Here is the woeful tale. On the train to NYC on Wednesday, my iGo power adapter cord broke. It being the ONLY power supply I have with me for my laptop and my Blackberry and my iPod, I was pretty well screwed. I called my husband from the train and asked him to call iGo customer support to find out where in NY, preferably near the hotel, I could get a replacement part. Luckily, I only bought it in late January and still had the box with the model number in my office.
God bless my husband and high marks for effort to the iGo support techs. They had to do multiple calls because they had to check with me twice with questions about the broken bits. The recommended solution was for me to pick up a replacement part here in NYC. The iGo support tech told David that Radio Shack and Best Buy stocked the part, so off I went to the Radio Shack in the Manhattan Mall right next to the hotel. Unfortunately, Radio Shack did not have the part, so the Radio Shack sales rep recommended a basic wall adapter. Ka-ching $40.00 Back to the hotel I go to charge my phone and get some work done.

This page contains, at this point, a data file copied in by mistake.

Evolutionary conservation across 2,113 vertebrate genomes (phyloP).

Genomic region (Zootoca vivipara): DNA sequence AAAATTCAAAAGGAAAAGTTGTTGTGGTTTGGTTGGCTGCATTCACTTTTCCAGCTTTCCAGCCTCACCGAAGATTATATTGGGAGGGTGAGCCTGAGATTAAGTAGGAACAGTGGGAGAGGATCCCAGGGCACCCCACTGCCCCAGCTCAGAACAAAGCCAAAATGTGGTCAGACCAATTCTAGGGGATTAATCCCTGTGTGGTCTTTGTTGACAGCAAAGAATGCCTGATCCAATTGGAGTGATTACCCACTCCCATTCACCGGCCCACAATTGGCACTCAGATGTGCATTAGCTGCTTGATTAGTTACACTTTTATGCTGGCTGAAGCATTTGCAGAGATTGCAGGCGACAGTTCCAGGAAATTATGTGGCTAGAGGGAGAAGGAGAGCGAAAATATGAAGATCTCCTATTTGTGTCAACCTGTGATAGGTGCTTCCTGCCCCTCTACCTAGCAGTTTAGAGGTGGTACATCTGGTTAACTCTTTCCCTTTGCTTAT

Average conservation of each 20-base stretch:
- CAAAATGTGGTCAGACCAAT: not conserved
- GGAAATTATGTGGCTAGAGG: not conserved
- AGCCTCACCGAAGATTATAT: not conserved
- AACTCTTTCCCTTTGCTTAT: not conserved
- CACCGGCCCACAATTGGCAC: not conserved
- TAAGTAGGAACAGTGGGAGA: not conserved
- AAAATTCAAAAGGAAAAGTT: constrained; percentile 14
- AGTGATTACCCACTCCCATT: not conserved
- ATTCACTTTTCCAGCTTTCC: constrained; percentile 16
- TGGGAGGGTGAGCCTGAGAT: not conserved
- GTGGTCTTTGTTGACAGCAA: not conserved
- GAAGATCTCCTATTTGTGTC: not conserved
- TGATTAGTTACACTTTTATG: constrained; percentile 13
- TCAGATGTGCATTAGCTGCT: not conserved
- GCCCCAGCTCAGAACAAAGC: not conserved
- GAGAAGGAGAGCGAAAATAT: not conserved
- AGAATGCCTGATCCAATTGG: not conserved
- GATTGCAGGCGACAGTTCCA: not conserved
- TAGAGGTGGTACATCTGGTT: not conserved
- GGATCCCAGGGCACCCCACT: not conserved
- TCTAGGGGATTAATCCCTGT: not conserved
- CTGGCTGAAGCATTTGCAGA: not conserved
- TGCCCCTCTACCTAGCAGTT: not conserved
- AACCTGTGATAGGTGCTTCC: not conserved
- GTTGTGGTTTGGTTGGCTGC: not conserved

Then we have the OOPS. The wall adapter does NOT work with the laptop tip, only the small device tips. Back I go to Radio Shack. Where I learn that you have to buy a full converter package to charge a laptop. Wondering why the Radio Shack sales rep earlier in the day didn't know that, off I go to Best Buy (12 blocks away) to see if they have the replacement part.
Best Buy on 44th & 5th doesn't stock ANY iGo accessories of ANY kind. And I'm getting desperate. So I buy a regular power supply. Ka-ching $90.00
If you are keeping track, I've now spent $130.00, and about 3 hours on my "power trip." On top of the time that David spent on the phone with the iGo support techs while I was on the train. Because a $130.00 product that I've had for about 2 months broke. If you are still keeping track, that's $260.00 all in.
Now, iGo is sending the replacement part to the house, but really what the company should have done is fed-exed the replacement part to me here at the hotel. At their cost, not mine. From some of my husband's comments, it sounds like he did discuss this possibility with the iGo tech, but the overnight shipping would have been at my cost, not iGo's. Since all I needed to do was buy a replacement part, why spend the money...